• Sian


Carlisle Culture describes itself as ‘a consortium working to harness the rich arts, heritage and culture of the city of Carlisle for our future sustainability and growth.’. Which sounds like an incredible fancy way of saying ‘we want more creative stuff going on in Carlisle, wanna help?’

Today was the third in a series of forums focusing on different topics; Arts + Culture for Health and Wellbeing, and Programme + Place, took place last month, this morning was Creative + Cultural Economy. We discussed what impacts creative culture can have on the economy, and how to drive Carlisle to accept creative culture (embrace it even) and to thrive from it.

Key note speakers included Nicky Chance-Thompson, and Wayne Hemingway – which if I’m being entirely honest, was the reason I wanted to go. I saw him speak at the old fire station in Carlisle at the beginning of last year as part of the Futures Festival programme of events, and he is an amazing speaker – hearing how HemingwayDesign was born, how red or dead came about, basically hearing how their lives turned out, was so interesting. It was also incredibly inspiring to hear him basically say, take some ownership. ‘If you think Carlisle is a shit place to live, do something about it’, meaning that instead of complaining about the city you live in the whole time you’re studying, get involved in the community, ACT like you actually live here (which you do) instead of just visiting (which you’re not) and STAY after University – this city, the university, have in some way invested in you, and you’ve now decided to nick off home? I don’t think so.

The event today also really made me excited about Carlisle – the idea that ‘cultural things’ (GASP) could be happening in Carlisle is really a good thing. After FREIRAUM was so well received, it did make me wonder why things like this weren’t happening more often – but then I did remember all the waiting around for permissions and red tape and that kind of pain in the arsery that was involved in that, and stopped wondering. This was a major point that came up in the forum today, and something that I wholeheartedly agree with – there need to be a ‘yes, can do’ attitude in council, so that things like this could be done more often and more easily. It shouldn’t take years off your life to plan an event, and it shouldn’t take all those years to hear back from your city council either. They manage it elsewhere, so there must be some way to cut through some red tape?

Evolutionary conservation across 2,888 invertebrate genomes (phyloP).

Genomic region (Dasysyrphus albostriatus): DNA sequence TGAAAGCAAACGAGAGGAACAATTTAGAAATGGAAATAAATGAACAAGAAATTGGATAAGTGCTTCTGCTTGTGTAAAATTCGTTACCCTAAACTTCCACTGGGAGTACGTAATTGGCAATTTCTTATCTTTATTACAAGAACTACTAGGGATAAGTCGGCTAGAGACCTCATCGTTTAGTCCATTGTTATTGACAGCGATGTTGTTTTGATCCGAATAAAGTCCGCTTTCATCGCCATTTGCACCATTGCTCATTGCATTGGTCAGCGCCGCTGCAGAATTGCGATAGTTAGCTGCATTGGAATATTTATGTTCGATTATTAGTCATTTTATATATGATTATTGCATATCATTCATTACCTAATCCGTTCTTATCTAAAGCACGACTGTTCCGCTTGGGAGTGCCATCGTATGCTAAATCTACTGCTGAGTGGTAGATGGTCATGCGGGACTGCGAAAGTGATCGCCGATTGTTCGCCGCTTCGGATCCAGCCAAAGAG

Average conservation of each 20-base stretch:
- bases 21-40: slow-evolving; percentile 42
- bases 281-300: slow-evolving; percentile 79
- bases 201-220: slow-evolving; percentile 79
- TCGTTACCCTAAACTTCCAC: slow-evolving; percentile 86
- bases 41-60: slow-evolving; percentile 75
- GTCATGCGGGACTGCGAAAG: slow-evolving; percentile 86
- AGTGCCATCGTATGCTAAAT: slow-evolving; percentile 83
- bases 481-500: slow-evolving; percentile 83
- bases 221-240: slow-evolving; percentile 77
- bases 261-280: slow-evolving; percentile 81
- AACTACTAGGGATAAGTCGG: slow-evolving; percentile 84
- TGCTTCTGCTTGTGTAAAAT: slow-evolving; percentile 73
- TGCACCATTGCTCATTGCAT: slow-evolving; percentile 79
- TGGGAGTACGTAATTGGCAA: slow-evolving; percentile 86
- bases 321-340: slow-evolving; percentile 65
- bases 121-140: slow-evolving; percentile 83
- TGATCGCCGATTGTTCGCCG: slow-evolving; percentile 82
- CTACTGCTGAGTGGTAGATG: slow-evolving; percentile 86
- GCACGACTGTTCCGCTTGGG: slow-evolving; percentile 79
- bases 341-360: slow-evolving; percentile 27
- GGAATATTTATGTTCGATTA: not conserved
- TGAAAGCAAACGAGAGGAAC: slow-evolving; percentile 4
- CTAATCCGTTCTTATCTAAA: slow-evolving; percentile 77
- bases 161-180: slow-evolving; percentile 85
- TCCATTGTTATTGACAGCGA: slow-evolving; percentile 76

In Berlin, a politician who attended a talk by Wayne Hemingway years ago said they have ‘areas of no governance’ (like Mad Max, except creatively – although they do have spray cans in Mad Max I guess?) and this is something that sounds amazing. He went on to say that this is something the UK is a million miles from, but could you imagine what would get done if we were just allowed to get on with stuff? Madness!

So, currently Carlisle Culture is in this consultation period. They want to know how they can have more creative culture in Carlisle, and have decided that it involves finding out what young people want, how to keep graduates there once they finish university, and also attract back those who may have moved away to study. I did find it almost laughable that this talk today, took place in the Vallum Gallery, the arts Gallery attached to University of Cumbria’s Arts Campus (y’know, filled with the students’ they’re aiming to keep?) and not a single student was there. While this was an open event, and anyone could have came or registered to come, would you not have made a point of inviting some of these students!? I mean, you couldn’t have made them come of course, but invite them to something where Wayne Hemingway is a speaker, it’s an opportunity to network with people from creative industry in the city they study in, and where some would actually quite like to stay – you’re going to get some students.

But what do I know?

The next talk is Cultural Learning, taking place at Tullie House on the 29th of March. You can register for the event by searching for ‘Carlisle Culture’ on Eventbrite, and if you’re a student I am begging you to go and have an input!

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